Whether it’s alienation and frailty, or transgression and promiscuity, the speaker’s resolve is explicit and consistent, succinctly expressed in one track’s eponymous declaration, “Have fun tonight.” Fischerspooner has always made dance music, and “Sir” marks no departure. It merely provides a backstory to justify the celebration, arguably making the dancing meaningful, and more valuable. There is a self-awareness that permeates the record, showcasing itself at moments when musical elements mirror lyrical underpinnings. The silly singsong chorus of “Everything Is Just Alright,” and the intentionally awkward robotic voice that interjects “Have Fun Tonight” seem to acknowledge the relative absurdity of unchecked optimism. Flickering arpeggios in “Butterscotch Goddamn,’ create the sonic equivalent of sprinkles on a sundae. In the closing track, spoken word passages impart a sense of documentary realism, while isolated, scattered notes hint at a distressed speaker’s struggle to connect the dots. Holly Miranda’s angelic vocals are panned so as to hover just above the mix, suspended in the ether.  

Musically, “Sir” delves into little uncharted territory. “Dark Pink” is on the peculiar side, coming across as a British invasion-era rock and roll song given the eighties instrumental treatment in millennial fidelity. The apex of the record from a production standpoint is likely “Discreet,” in which cascading vocal lines mesh into lush harmonies, while pitch-shifted vocals stutter and spurt to hypnotic effect. Overall, “Sir” captures Fischerspooner doing what they have always done well, with as much vigor and vitality as at the cusp of the millennium when they debuted with the legendary #1.  All the band’s trademark tricks are at play. The usual, infectious octave-shifting synth lines are plentiful. Percussive accents and sound-candy flourishes are artfully peppered throughout. The music achieves great lengths from its use of open space. The songs are all pointed and uncluttered, short snippets of pop perfection. There is beauty in the elegant simplicity with which the songs derive their tectonics from bleeps and thuds.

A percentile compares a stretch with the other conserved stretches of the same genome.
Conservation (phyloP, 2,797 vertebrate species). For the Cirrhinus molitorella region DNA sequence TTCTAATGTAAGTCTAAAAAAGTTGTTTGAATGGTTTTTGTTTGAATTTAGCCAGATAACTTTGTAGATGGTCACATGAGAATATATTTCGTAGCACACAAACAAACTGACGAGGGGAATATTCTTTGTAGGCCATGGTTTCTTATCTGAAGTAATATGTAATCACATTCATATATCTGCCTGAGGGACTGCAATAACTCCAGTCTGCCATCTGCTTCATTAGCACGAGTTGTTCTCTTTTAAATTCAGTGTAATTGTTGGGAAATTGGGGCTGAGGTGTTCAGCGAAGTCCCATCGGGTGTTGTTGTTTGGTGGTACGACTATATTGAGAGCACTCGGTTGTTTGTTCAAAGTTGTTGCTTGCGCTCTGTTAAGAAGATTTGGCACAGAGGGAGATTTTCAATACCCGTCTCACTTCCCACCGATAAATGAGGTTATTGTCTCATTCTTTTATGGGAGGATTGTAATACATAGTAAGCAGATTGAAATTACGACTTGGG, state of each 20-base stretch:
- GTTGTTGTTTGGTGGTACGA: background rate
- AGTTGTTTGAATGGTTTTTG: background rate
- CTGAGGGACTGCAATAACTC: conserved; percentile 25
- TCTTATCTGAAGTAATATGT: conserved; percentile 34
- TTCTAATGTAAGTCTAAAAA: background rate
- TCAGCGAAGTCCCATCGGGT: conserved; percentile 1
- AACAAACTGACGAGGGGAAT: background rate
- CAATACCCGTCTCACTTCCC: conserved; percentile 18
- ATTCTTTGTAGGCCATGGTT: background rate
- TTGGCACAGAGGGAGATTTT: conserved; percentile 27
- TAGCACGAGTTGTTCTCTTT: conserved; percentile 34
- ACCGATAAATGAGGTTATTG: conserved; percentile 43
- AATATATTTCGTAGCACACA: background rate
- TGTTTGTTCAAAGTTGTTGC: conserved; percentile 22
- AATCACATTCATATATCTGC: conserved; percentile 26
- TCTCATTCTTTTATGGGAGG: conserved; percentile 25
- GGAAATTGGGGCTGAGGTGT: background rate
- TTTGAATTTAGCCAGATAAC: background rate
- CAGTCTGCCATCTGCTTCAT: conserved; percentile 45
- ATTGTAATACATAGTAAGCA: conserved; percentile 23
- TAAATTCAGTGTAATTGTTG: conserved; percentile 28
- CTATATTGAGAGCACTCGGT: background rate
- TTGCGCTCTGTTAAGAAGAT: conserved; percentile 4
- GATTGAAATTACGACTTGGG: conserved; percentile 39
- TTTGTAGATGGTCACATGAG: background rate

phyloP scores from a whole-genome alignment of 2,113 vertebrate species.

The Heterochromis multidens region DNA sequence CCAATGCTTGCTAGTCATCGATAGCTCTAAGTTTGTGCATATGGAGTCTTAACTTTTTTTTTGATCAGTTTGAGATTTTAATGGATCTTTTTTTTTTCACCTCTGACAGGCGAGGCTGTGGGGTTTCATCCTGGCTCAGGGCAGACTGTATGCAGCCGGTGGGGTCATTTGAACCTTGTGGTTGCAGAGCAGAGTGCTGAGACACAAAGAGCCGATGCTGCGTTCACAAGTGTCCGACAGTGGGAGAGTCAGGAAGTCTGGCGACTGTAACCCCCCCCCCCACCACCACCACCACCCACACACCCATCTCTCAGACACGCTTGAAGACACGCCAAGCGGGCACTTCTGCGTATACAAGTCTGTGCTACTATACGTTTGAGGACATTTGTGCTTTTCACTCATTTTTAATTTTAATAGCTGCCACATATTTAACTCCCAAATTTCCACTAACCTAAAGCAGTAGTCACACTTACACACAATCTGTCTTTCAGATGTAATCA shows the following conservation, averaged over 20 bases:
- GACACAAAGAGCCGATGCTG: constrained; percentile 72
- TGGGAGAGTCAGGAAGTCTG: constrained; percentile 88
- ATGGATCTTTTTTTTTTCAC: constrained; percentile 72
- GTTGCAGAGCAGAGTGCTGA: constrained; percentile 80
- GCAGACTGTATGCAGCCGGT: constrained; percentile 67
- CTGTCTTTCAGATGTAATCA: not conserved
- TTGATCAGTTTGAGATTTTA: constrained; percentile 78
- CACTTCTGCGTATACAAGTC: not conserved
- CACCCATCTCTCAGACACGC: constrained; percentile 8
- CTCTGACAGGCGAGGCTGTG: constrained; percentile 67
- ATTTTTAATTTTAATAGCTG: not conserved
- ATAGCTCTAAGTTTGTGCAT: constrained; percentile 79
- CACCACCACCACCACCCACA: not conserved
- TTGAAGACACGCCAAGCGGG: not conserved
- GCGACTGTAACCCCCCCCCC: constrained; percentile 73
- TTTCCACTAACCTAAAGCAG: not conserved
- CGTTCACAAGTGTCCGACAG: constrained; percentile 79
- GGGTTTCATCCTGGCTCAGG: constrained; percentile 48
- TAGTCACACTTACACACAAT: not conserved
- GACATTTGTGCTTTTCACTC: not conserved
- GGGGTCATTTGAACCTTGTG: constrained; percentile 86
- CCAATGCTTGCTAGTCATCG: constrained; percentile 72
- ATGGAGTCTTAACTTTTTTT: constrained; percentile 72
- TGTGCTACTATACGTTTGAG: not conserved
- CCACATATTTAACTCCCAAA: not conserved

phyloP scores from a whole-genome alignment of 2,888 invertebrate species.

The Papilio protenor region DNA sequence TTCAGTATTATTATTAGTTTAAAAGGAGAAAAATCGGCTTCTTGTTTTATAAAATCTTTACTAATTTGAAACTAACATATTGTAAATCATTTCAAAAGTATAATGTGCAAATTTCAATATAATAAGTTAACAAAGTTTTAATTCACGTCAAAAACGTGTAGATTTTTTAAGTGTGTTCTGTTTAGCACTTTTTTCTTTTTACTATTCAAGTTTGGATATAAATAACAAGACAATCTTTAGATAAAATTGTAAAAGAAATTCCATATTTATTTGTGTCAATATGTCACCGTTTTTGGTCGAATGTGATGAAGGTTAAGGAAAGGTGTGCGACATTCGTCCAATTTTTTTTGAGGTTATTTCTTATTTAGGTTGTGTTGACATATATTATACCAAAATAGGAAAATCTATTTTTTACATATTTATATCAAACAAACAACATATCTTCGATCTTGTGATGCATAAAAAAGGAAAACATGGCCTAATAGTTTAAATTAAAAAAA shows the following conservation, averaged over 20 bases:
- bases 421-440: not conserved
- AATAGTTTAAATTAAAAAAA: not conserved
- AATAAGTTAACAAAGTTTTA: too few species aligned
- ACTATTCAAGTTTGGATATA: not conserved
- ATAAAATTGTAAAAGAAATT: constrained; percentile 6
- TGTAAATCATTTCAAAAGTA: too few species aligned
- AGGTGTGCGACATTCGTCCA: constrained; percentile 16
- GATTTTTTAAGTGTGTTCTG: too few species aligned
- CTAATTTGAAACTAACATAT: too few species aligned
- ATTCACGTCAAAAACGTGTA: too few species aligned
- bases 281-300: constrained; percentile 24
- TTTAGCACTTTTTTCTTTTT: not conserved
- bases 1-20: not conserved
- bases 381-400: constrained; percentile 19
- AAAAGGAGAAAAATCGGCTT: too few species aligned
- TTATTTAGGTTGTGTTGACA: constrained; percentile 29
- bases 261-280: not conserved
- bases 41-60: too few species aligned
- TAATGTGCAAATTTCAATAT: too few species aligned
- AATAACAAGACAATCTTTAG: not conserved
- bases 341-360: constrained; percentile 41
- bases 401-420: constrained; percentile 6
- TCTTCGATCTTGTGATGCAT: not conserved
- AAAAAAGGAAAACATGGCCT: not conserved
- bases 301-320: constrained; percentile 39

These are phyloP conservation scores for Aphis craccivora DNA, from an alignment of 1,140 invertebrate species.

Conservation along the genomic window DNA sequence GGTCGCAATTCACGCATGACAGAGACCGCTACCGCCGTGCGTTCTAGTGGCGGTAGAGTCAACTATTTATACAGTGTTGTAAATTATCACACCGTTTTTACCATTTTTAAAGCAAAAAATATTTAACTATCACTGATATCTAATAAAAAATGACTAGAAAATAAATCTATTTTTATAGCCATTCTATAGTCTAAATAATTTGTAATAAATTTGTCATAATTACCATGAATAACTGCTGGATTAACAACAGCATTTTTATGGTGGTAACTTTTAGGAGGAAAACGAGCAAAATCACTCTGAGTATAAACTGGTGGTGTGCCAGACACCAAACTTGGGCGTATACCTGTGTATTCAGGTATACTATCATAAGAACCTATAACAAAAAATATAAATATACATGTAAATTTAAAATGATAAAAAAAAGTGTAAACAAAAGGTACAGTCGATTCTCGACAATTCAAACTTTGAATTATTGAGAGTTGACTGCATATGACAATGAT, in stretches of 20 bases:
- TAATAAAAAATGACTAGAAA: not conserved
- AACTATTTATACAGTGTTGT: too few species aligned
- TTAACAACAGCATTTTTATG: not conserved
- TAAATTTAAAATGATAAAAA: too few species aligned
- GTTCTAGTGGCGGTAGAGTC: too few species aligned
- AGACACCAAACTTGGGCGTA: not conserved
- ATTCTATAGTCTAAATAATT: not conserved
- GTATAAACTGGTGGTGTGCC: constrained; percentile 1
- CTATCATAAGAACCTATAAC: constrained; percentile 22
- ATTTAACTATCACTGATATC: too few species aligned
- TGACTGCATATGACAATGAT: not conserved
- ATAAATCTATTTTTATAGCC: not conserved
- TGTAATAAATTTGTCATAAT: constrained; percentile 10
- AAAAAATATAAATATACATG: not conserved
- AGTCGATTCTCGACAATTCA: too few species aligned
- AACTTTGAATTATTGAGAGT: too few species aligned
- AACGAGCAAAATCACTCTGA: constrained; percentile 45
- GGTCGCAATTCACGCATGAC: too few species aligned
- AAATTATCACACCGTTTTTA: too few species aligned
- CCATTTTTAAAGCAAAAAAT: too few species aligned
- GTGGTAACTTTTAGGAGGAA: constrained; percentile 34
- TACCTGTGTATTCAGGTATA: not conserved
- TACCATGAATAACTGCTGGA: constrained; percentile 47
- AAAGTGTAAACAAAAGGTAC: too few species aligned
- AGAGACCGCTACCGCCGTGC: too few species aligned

“Sir” is an album of unprecedented emotional weight for Fischerspooner. It culminates with the atypically dark and personal “Oh Rio,” in which Spooner bleats, “sometimes dreams have to die.” As bleak as this may sound, it takes on a different light in the context of the album. After all, so much celebration is bound to engender ennui at some point. And letting go of dreams makes it possible to revel in the moment; dance to the beat.  

Sir” is available Feb. 16 on Apple Music.